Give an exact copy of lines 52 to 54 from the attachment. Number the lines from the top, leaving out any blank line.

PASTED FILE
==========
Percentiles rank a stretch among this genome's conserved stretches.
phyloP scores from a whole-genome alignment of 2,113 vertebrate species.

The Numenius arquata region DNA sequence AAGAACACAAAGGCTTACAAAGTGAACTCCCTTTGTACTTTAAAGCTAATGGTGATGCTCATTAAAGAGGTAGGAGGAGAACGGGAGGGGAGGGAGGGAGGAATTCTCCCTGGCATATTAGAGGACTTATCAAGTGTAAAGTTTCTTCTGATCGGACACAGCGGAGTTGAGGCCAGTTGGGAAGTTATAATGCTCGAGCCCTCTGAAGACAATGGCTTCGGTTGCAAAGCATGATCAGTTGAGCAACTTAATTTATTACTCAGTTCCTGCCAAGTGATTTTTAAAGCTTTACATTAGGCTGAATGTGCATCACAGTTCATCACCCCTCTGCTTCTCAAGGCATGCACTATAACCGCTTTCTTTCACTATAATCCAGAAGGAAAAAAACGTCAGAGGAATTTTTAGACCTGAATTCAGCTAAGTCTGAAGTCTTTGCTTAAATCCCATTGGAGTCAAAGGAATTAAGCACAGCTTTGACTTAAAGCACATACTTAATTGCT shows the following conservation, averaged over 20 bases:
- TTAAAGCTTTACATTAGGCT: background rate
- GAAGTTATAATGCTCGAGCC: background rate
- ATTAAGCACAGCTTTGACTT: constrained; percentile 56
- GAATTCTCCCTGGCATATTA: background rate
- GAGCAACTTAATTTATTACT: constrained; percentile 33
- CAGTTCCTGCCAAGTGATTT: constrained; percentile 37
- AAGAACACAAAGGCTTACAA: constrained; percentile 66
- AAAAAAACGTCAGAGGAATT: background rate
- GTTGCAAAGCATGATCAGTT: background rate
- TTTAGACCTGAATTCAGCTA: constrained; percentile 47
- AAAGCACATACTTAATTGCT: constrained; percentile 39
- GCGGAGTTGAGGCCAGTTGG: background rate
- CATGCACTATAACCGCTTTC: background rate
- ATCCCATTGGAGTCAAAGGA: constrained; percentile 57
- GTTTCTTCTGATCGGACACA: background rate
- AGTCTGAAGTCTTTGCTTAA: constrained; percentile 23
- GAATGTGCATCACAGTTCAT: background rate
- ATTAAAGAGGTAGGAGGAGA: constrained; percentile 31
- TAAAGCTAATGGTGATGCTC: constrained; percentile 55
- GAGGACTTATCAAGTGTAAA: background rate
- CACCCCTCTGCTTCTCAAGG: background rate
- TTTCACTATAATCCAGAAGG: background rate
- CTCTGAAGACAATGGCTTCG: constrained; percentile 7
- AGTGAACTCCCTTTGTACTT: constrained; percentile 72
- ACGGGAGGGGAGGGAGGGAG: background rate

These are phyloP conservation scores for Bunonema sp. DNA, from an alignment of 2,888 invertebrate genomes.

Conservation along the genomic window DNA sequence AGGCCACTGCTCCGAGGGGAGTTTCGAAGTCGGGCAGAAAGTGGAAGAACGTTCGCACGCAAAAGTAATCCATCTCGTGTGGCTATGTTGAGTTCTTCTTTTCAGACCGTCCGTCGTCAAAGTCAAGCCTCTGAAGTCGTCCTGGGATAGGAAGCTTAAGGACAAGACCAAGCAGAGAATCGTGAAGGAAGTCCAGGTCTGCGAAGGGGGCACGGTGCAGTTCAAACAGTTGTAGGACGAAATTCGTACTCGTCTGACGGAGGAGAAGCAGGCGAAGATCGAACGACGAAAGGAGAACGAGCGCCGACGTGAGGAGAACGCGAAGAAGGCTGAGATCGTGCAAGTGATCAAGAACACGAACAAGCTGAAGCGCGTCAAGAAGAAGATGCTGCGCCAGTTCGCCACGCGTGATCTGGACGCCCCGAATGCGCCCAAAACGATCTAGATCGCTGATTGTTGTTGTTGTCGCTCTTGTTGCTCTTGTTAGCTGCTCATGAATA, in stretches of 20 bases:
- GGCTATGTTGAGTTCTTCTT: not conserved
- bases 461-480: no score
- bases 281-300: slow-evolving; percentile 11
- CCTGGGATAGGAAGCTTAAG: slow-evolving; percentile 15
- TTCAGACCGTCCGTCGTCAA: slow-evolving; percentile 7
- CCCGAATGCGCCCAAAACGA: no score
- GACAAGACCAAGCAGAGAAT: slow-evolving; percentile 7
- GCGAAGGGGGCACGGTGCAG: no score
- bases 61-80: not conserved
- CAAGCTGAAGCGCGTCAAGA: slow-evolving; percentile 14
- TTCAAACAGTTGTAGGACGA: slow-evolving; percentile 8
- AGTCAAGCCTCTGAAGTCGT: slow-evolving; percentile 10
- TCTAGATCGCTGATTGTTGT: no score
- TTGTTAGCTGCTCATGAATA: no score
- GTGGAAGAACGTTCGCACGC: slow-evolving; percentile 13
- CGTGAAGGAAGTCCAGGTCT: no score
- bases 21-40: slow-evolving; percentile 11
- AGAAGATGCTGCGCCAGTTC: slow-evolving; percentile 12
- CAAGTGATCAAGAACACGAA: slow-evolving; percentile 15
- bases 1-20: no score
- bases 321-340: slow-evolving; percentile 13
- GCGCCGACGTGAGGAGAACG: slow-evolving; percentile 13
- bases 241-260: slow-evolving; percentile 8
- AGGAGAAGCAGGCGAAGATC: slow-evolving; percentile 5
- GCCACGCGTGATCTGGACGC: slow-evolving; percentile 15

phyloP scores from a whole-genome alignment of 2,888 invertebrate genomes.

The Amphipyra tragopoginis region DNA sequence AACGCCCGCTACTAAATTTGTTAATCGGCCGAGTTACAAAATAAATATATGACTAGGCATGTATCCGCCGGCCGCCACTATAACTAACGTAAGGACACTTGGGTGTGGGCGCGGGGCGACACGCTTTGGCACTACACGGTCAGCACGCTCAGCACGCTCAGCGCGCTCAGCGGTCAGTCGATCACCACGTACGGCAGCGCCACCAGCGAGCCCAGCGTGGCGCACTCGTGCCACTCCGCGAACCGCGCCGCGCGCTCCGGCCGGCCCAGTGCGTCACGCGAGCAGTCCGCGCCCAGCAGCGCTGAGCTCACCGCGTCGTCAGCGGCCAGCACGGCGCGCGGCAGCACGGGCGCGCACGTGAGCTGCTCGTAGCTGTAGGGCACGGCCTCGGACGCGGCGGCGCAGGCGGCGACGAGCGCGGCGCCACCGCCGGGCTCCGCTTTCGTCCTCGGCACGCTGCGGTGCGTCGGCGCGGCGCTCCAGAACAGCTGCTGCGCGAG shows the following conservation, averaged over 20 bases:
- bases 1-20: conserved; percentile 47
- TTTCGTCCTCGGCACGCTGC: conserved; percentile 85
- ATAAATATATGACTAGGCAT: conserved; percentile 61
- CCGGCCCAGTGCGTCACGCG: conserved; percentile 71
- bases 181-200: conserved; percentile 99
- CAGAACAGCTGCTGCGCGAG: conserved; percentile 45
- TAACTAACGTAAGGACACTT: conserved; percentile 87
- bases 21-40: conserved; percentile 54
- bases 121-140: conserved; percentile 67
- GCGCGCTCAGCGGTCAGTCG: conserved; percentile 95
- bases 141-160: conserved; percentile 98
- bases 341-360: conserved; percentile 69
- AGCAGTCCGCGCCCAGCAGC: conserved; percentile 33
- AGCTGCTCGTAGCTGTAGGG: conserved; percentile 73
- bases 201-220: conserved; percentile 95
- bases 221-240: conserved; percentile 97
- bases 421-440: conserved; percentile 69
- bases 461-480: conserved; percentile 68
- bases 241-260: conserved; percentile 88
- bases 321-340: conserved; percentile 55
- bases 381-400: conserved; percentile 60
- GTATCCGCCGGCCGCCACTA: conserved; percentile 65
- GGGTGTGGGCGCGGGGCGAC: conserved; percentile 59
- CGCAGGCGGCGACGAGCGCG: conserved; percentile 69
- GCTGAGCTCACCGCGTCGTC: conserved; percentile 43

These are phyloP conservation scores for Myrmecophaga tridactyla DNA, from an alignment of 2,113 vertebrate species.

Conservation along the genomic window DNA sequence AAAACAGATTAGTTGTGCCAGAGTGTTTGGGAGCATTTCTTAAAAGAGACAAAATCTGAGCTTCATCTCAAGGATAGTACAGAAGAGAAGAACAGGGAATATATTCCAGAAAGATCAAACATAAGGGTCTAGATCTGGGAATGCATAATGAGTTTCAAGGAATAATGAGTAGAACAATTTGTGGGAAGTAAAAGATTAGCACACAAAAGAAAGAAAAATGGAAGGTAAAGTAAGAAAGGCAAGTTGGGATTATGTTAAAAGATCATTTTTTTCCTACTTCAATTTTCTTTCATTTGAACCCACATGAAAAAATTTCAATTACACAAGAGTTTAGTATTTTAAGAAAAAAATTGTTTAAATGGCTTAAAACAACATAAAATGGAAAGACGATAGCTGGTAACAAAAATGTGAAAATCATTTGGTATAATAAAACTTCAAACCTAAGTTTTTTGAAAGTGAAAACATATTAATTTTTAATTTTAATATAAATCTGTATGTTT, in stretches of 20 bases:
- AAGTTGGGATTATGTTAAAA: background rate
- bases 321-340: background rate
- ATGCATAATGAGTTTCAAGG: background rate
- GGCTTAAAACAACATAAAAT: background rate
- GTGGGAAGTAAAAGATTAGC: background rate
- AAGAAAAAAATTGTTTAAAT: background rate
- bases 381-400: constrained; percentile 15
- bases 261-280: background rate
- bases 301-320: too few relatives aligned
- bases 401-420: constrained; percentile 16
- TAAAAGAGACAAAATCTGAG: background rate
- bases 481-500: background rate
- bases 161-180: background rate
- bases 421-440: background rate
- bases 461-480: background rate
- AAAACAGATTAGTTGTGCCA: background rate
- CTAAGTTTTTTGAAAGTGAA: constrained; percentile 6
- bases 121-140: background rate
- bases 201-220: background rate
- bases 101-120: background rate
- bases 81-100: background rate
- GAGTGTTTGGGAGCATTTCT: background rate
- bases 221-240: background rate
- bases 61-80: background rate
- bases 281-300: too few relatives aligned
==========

- GCGCCGACGTGAGGAGAACG: slow-evolving; percentile 13
- bases 241-260: slow-evolving; percentile 8
- AGGAGAAGCAGGCGAAGATC: slow-evolving; percentile 5